Design Thinking and Coding: A Deep Relationship

What is design thinking and why are we writing about it on a blog that talks about the benefits of coding and education in children? Well, there are a number of similarities between this way of thinking and coding. Make yourself comfortable and check out what design thinking is, and how it can help your children reach success in the short term.

According to some online definitions, design thinking is the process from which design concepts (proposals for new products) are born. Design thinking surrounds cognitive and practical activities including problem-finding and solving, creativity and innovation, decision-making, sketching, prototyping (in the cases is necessary), and evaluating the results.

We invite you to take a look at the many benefits design thinking can have over your everyday life, and the deep relationship it has with coding, programming and software ideation. Are you ready?

The stages of design thinking: A great way to solve real-life problems

There are different ways to put design thinking into practice. Different approaches to one way of proceeding and acting. In this opportunity, we decided to bring you an approach to design thinking that is built upon 6 stages. 6 simple stages that will allow you, and your kids, to think more clearly, and to transform ideas into concrete realities.

The 6 stages of Design Thinking are:

Understand
Observe
Define
Ideate
Prototype
Test

What are the 6 stages of Design Thinking and what do they mean

Now that we know that the 6 stages are understand, observe, define, ideate, prototype and test, it is time to dive deep into each one of them and to see how similar these tools are to the multiple tools learning how to code can give your children.

Understand: Understanding is the primary aspect of the planning process. In this stage, learners inundate themselves in learning. In order to have empathy for potential users of whatever we want to create, we need to watch them to discover their identity, expectations and what are those elements that are vital to them. The way to this isn’t about finding the superficial qualities of these potential users, but instead, we seek a deeper understanding.

Observe: In this stage, you should have a clear goal and vision. In this stage of Design Thinking, you’ll need to pay attention to the necessities and potential necessities of that potential user we discussed above. This is the time to better understand these people and to have a deeper comprehension of who they are. In this stage, there is a place for your thoughts and perspectives to enter, it is here where you can put on the table the issue you are evaluating, from your very own point of view.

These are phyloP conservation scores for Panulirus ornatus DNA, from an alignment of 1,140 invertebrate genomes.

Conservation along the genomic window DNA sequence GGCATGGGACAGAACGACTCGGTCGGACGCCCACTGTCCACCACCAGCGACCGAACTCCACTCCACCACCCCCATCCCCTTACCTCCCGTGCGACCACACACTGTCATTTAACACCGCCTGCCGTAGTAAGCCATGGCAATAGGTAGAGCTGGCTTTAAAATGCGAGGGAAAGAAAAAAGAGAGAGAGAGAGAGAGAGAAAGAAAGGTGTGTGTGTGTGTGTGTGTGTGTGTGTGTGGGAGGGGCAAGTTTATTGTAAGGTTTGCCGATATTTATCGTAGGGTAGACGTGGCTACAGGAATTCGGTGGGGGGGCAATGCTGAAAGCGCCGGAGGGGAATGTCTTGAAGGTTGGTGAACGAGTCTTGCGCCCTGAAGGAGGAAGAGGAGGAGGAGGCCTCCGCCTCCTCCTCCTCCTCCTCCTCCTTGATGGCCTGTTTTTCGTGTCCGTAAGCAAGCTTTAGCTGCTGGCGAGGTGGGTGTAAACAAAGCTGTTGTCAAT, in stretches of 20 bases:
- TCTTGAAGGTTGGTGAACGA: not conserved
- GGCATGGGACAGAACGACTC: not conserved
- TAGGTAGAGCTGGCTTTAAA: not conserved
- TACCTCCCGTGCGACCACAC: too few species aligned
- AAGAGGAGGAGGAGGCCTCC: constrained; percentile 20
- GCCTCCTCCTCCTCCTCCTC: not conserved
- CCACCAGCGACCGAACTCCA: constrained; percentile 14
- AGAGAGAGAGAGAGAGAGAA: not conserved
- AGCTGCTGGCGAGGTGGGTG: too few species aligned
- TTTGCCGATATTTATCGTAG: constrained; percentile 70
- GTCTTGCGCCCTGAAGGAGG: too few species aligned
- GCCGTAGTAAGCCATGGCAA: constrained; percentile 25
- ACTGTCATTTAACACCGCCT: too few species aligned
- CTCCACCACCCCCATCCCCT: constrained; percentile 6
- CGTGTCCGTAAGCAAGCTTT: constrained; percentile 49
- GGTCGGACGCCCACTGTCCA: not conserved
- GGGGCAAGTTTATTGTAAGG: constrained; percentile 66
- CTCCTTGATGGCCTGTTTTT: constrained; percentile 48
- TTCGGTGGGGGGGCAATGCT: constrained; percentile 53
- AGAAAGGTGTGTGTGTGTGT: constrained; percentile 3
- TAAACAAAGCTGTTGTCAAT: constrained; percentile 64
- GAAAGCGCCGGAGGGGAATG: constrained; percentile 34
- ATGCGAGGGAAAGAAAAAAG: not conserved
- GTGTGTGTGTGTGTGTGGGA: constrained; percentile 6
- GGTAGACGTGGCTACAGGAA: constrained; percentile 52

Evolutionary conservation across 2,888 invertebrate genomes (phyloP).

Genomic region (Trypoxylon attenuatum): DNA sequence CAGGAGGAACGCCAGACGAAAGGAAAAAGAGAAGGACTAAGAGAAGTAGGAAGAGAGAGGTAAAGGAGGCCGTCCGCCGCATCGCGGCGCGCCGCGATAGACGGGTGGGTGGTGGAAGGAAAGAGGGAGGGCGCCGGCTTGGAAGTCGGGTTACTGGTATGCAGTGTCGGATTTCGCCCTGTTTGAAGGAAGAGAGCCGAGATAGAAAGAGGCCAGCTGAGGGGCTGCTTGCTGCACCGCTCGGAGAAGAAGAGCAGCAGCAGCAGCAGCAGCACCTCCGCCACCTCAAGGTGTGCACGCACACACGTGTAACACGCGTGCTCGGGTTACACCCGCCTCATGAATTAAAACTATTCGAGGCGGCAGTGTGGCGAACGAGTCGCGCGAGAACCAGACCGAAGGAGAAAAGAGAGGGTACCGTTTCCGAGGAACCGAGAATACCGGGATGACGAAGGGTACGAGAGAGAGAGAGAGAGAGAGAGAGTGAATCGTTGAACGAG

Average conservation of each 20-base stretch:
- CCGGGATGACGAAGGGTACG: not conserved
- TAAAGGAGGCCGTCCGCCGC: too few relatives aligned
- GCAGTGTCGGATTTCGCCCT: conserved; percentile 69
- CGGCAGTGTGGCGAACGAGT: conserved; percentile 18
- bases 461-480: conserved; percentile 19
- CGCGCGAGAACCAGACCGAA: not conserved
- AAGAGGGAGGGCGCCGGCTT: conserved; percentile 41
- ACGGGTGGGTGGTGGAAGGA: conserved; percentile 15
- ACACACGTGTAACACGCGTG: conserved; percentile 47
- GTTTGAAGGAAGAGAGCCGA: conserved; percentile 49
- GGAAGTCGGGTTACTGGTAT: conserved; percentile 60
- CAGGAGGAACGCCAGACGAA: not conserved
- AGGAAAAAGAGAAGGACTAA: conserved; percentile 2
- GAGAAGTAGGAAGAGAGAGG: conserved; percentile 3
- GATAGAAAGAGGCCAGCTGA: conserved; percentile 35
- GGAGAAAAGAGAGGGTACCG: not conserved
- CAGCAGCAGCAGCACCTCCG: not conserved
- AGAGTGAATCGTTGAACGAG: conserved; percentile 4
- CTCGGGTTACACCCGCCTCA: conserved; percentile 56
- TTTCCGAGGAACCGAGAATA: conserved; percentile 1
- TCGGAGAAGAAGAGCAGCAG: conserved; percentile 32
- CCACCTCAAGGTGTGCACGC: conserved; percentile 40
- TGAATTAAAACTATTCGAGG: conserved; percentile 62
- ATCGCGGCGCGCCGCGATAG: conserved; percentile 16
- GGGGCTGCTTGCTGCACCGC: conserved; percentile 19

Define: During the Define stage, you put together the information you have both created and collected during the two previous stages. This is where you will analyze your observations and organize them in order to define the main issues that you have found. To define the problem, you should face it as a problem statement from a human perspective.

A great way to start is to ask yourselves “how could we…”. And let the brainstorming begin!

Ideate: Time to let your imagination fly! It is time to bring ideas to the table, but taking into consideration one big golden rule: No ideas are rejected! This part of the process should be engaging, fun and dynamic. In only one session, teams could bring to the table hundreds of ideas, so order a good pizza, put some good music and open your mind.

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It is important to get as many solution suggestions as possible when this part starts. At the end of the ideation stage, you should pick some other ideation techniques to help you investigate and test your ideas so you can find the best way to either solve a problem or to find elements to pass over it.

Prototype: Don’t get stressed out! A prototype doesn’t have to be the actual app your kids will create in one of our coding classes. A prototype can be a sketch, a drawing or a presentation which will give us a glimpse of how the final product will look like.

This part of the design thinking process is more about thinking than doing. It is about turning all the knowledge we gained during the first steps into something that actually exists and appears. In case you are working on a technological solution, you don’t need more than the minimum viable product, improvements will come later. Don’t worry!

Test: At this stage, you should test the complete product using the best solutions identified during the prototyping stage we discuss above. But don’t worry, even during this stage, changes, adjustments and modifications can be made in order to improve the final product and its usability for its potential users.

Design thinking and coding: How they are related

Design thinking offers a different way to face issues and to find solutions. Just like coding, it offers a path where you’ll get a number of new tools and 21st-century skills while creating.

When you offer your kids the chance for them to create their very own app, they will gain a lot more beyond the actual app they’ll create. From the process itself, they’ll be able to apply empathy, understanding, critical thinking, teamwork and analytical thinking. Just like when designing a solution to anything they want, with Design Thinking.

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